Tofas Turk Otomobil Fabrikasi AS, the Turkish unit of Fiat SpA in partnership with Koc Holding AS, rose 2.4 percent in Istanbul, heading for the biggest gain since January 24.
Chief Executive Officer Kamil Basaran said on February 10 the company will disclose in July details about plans to develop two new subcompact models.
HSBC Holdings Plc raised Tofas to overweight from neutral.
Mol Nyrt., Hungary’s biggest refiner, rebounded from its steepest slump in more than 15 months, leading a rally in Hungarian stocks. Mol traded 0.3 percent higher after dropping 5 percent on February 8 after Dana Gas PJSC sold 1.675 million shares in the refiner to help refinance its Sukuk debt.
The transaction, which Bloomberg News first reported on February 7, was confirmed by Dana in a statement yesterday.
Air Arabia PJSC rose 3.3 percent to the highest level since May 2010 in Dubai on bets improved full-year profit may prompt the Middle East’s biggest no-frills airline to pay a bigger dividend.
Gold Fields slumped 0.4 percent in Johannesburg, as it spun off mining assets into Sibanye Gold, which is set to start trading in New York City today.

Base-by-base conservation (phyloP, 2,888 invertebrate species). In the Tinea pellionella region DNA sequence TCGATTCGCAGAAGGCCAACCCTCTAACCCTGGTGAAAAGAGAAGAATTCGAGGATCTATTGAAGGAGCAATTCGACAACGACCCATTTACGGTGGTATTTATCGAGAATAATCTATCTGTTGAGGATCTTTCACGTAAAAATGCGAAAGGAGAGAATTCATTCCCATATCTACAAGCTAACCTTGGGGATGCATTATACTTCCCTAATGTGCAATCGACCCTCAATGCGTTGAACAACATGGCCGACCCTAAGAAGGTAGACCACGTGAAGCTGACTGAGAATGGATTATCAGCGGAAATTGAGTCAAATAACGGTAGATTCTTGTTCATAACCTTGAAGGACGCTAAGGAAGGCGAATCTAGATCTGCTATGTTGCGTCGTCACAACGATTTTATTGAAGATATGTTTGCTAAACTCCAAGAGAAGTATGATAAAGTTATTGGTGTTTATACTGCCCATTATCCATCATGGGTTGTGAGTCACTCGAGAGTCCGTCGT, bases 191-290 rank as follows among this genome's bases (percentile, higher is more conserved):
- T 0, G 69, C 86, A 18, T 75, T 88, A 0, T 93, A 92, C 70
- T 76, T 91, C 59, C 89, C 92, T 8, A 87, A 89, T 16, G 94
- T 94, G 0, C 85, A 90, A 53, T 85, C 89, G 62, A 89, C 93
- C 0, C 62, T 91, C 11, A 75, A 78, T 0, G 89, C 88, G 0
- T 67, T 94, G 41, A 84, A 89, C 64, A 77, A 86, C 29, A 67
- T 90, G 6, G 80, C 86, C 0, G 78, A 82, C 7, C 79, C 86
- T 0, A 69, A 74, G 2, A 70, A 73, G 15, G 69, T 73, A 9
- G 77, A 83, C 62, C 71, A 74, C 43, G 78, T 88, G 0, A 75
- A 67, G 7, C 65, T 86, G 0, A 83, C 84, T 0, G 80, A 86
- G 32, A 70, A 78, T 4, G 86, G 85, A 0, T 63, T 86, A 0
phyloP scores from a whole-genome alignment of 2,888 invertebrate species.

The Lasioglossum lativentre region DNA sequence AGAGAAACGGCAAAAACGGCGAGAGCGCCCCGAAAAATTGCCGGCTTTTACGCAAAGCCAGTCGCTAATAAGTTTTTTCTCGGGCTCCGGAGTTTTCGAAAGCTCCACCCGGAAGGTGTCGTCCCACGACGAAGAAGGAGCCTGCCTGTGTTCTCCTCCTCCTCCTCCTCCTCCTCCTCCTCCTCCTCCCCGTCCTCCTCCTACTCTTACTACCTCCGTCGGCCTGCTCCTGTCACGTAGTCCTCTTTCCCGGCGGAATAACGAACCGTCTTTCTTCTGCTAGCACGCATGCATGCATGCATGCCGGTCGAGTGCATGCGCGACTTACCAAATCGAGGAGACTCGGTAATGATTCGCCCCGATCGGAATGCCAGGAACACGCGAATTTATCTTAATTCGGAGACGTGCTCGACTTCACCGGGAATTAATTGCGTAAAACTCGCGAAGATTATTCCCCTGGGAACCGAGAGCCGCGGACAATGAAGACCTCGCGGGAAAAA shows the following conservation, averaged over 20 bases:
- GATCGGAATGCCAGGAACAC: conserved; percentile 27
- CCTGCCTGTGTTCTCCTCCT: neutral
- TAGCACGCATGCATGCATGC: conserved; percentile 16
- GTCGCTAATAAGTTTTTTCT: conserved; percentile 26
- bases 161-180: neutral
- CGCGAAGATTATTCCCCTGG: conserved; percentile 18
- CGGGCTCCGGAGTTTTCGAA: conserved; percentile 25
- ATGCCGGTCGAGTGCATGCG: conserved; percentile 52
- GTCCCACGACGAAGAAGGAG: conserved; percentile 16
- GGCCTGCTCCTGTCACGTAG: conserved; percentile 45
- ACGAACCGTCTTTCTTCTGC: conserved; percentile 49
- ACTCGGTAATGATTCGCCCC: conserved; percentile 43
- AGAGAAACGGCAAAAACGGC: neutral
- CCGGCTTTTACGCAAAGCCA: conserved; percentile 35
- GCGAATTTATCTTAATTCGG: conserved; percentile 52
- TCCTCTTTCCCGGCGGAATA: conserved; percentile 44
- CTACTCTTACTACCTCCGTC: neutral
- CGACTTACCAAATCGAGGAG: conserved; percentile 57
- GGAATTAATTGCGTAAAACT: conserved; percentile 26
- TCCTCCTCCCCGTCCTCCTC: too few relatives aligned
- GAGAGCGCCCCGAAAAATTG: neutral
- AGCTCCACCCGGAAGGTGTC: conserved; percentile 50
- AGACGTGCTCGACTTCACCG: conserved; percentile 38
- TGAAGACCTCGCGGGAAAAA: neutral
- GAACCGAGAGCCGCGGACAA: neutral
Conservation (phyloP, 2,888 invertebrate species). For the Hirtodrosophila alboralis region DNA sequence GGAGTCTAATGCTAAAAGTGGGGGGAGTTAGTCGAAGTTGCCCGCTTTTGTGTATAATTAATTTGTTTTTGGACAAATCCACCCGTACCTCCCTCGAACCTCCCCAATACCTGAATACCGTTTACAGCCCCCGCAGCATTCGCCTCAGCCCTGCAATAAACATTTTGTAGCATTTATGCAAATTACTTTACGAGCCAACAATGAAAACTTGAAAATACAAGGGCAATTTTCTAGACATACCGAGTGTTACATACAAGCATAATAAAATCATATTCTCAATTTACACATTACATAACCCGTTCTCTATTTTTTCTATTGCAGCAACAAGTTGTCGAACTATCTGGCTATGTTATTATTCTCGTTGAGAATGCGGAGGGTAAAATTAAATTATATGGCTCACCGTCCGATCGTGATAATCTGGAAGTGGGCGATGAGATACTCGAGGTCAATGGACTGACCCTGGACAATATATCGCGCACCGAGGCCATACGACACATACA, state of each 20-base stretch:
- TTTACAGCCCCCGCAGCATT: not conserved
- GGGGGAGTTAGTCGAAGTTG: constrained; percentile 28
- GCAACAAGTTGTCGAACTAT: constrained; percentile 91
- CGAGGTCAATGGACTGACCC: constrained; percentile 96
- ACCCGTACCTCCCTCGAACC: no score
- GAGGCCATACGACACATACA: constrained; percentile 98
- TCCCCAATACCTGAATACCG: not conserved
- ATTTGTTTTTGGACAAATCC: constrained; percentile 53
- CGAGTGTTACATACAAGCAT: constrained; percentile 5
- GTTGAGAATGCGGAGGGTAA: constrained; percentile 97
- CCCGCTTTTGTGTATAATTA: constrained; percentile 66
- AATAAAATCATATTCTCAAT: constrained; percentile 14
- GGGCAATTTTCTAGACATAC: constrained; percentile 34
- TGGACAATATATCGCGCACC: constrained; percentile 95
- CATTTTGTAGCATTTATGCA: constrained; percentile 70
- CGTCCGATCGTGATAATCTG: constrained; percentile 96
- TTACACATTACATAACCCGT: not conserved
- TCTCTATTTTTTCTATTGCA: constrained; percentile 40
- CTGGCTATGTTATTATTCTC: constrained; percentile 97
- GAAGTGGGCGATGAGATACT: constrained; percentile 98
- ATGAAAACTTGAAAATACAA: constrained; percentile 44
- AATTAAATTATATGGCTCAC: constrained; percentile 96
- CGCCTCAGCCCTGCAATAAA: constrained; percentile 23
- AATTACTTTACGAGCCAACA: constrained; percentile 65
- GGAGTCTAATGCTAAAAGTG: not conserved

Gold Fields on November 29 said it would place its deeper, more labor-intensive South African mines into Sibanye.
United Tractors rose 3.6 percent in Jakarta, the most in MSCI’s developing-nations gauge.
The company may maintain a rebound in heavy-equipment sales after reporting its January figures, according to Pandu Anugrah, analyst at Maybank Kim Eng Securities in Jakarta.
Those sales surged 96 percent last month from December, Investor Daily Indonesia reported February 8.
PT XL Axiata, an Indonesian mobile-phone operator, added 3.7 percent after the same newspaper reported the company will refinance 4.5 trillion rupiah ($468 million) of debt this year.
A gauge of health-care companies in the MSCI Emerging Markets Index climbed 0.3 percent, the most among 10 industry groups.
Cipla jumped 3.8 percent in Mumbai after the stock slumped 8.1 percent last week.
Dr. Reddy’s Laboratories Ltd. gained 2.3 percent after a five-day drop dragged it to a five- week low.
The extra yield investors demand to own emerging-market debt over US Treasuries slipped one basis point, or 0.01 percentage point, to 271 basis points, according to JPMorgan Chase & Co.’s EMBI Global Index. - Bloomberg